Kim said, “I would love to go inside there.” Mark responded, “I don’t want to.” Mark’s reluctance to go into the Cave wasn’t just about not wanting to be an exploitive “photographic tourist.” Gender codes were also involved. In a tough working class town like Clifton, there can be an unspoken social understanding that drinking itself is a man’s game, and pounding down shots can be a way to prove your masculinity. Walking into a bar like The Cave with a camera and ordering a tonic water could put a man at risk of ridicule or worse. Just before reaching The Cave, a pickup trucked filled with rowdy drunks taunted us as it drove past. Mark turned to meet their looks with a defiant “don’t mess with us!” stance. They continued on. Part of fitting into a town like Clifton is understanding social codes that establish mutual respect, even if it means acting “tough” for a moment. As non-drinkers, we knew that entering The Cave to aestheticize the place and the people inside it would break those codes. The locals would be suspicious of these two arty outsiders with cameras.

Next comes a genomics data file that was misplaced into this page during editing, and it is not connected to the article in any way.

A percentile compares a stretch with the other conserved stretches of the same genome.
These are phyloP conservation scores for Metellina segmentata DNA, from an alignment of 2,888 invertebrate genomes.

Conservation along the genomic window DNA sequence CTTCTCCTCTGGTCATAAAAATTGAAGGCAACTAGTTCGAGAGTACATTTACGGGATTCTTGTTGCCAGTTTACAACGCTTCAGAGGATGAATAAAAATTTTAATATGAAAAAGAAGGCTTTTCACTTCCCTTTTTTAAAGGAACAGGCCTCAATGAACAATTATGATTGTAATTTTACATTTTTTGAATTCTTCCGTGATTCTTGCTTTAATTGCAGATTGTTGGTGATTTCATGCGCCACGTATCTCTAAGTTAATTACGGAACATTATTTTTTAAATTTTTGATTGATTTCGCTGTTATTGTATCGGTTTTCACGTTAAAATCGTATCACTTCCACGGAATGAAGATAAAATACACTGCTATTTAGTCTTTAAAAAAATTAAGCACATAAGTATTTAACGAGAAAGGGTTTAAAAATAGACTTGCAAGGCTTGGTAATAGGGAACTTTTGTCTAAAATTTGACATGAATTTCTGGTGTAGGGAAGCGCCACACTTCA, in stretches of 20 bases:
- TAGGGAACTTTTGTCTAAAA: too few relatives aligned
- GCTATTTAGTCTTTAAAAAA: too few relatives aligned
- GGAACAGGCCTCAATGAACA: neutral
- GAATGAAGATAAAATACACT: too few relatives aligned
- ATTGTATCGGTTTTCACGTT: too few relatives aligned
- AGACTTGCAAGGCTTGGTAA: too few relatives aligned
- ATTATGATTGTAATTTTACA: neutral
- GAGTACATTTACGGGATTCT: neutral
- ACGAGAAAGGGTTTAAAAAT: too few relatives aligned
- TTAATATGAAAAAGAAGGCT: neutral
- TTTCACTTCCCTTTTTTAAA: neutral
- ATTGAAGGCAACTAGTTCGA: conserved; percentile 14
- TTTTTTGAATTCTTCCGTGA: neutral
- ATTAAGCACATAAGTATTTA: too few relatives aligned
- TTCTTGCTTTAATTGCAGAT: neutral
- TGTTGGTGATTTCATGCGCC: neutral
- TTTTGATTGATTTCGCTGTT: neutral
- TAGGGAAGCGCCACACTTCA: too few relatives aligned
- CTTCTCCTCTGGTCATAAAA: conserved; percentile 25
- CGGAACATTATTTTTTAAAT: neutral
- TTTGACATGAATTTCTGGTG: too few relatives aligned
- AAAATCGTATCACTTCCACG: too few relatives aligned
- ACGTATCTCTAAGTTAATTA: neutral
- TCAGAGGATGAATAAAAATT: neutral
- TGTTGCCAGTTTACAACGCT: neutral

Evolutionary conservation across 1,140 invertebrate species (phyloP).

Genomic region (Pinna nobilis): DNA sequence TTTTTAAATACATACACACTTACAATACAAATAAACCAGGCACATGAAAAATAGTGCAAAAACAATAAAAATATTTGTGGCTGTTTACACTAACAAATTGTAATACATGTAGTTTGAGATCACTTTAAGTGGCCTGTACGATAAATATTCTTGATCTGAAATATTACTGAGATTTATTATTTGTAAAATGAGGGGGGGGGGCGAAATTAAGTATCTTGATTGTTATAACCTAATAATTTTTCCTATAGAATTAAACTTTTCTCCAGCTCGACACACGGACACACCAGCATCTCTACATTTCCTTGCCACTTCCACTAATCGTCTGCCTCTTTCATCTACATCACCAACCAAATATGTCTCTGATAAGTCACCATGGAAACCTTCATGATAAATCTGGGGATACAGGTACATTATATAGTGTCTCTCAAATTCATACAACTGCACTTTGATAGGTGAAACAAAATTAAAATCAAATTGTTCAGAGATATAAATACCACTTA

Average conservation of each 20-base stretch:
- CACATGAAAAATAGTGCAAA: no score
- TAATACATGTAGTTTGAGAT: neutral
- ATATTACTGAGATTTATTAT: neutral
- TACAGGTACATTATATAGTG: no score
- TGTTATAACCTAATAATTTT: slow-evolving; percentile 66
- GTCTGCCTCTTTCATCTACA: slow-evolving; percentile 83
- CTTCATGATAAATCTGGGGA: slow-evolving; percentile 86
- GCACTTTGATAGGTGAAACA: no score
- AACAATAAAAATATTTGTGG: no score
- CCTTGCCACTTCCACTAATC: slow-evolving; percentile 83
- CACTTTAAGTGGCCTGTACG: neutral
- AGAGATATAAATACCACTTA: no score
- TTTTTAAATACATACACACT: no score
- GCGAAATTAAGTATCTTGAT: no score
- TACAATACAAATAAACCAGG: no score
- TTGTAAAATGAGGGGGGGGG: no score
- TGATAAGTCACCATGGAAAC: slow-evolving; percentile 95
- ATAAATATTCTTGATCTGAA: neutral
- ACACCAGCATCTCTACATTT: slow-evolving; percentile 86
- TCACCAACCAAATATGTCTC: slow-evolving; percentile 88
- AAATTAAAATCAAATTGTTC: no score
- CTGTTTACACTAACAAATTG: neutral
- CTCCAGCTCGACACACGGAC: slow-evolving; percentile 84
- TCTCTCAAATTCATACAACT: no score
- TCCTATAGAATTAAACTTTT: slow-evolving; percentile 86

In the end, our photographic ethics and anxieties over our role of “social trespassers” prevented us from going inside The Cave. Our fears were not unfounded. Arizona is a state notorious for its lack of tolerance for diversity. In recent years, it has passed strict anti-gay (SB 1188) and anti-immigrant (SB 1070) legislation. In addition, in 2010, Arizona became an “open carry” state, allowing adults to carry a concealed weapon, including guns, without a permit and encouraging the vigilantism that runs rampant in this border state. Fully aware of Arizona’s politics and how they breed intolerance, we took one last look at The Cave and kept walking.